Massive asteroid as wide as 8 football fields skims past Earth today

A massive asteroid is skimming past Earth today. The asteroid in question is named 418135,…

A massive asteroid is skimming past Earth today. The asteroid in question is named 418135, or 2008 AG33. It’s estimated to be twice as big as the Empire State building, with a diameter between 1,150 and 2,560 feet.

While it poses no threat to our planet, it is coming dangerously close.

A potentially hazardous asteroid is skimming past Earth today

Image source: Hubble Space Telescope / ESA

The asteroid skimming past Earth today will only come within 2 million miles at its closest point. That’s eight times the average distance between the Earth and the Moon. That might not sound like very close, but it’s actually considered a danger zone when it comes to measuring distance in space.

Overall, NASA considers any object that comes within 120 million miles of the Earth as a “near-Earth object”, or NEO. Further, any fast-moving object within 4.65 million miles is classified as potentially hazardous. Since this asteroid is skimming past Earth at around 23,300 miles per hour, it falls into the latter category.

Asteroid 2008 AG33 was first discovered in 2008 by surveyors at the Mt. Lemmon SkyCenter observatory in Arizona.

The last time this asteroid skimmed past Earth was back in March of 2015. NASA says that it swings by every seven or so years. The next flyby is expected to come around May 25, 2029. The path that these asteroids take can change, though, which is why NASA is keeping an eye on asteroids that come so close to Earth.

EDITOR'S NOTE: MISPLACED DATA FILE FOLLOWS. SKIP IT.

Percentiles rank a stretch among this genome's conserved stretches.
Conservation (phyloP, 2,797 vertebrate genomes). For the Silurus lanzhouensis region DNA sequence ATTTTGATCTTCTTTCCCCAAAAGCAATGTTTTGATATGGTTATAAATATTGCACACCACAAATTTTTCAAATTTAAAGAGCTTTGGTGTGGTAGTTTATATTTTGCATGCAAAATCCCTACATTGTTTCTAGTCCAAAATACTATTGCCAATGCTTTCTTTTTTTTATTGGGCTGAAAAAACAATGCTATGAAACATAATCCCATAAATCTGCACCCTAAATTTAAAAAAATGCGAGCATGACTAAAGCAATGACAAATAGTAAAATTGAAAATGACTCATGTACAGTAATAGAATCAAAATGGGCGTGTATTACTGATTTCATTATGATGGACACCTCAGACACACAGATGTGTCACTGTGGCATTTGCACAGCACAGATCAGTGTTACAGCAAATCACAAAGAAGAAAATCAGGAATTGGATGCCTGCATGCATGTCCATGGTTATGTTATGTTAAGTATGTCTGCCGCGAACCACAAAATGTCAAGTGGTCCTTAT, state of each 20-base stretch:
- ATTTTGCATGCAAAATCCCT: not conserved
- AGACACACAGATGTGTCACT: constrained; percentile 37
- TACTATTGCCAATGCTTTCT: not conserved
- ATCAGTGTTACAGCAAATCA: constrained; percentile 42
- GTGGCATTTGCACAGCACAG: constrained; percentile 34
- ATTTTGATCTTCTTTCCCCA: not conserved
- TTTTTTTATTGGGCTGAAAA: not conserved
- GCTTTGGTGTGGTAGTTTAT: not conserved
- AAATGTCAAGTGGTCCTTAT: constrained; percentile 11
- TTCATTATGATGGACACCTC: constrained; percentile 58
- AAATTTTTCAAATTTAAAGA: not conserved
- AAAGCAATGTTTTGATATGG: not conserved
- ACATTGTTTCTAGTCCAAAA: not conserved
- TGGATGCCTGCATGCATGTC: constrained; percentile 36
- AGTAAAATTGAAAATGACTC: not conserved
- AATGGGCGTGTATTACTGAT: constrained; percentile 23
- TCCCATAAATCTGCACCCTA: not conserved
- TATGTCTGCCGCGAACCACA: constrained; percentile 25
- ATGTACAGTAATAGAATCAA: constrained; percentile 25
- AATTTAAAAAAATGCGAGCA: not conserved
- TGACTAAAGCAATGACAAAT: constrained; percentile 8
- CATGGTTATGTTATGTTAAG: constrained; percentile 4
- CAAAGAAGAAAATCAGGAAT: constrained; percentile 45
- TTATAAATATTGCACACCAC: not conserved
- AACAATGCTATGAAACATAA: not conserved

NASA expects another asteroid named 467460, or 2006 JF42, to breeze past Earth on May 9, 2022. NASA estimated the asteroid to be between 1,247 and 2,822 feet in diameter and traveling at roughly 25,300 miles per hour.

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What if a NEO is flying right towards Earth?

Illustration of DART, from behind the NEXT–C ion engineImage source: NASA/Johns Hopkins APL

With so many near-Earth objects out there, it makes sense to be concerned about what we would do if one of them found its path aimed directly at the Earth. That’s why NASA and other space agencies are working on countermeasures. These defenses will help combat any asteroid skimming past Earth that might come a little too close.

NASA is setting up its D.A.R.T. system. The agency will test it later this year. China also recently shared plans for an asteroid monitoring system. These systems could help us keep a better eye on near-Earth objects, as some smaller ones have come out of nowhere and hit the Earth.

Ultimately, though, this asteroid is skimming past the Earth, not coming directly towards it. As such, you can rest easy knowing that asteroid 2008 AG33 won’t impact your day at all.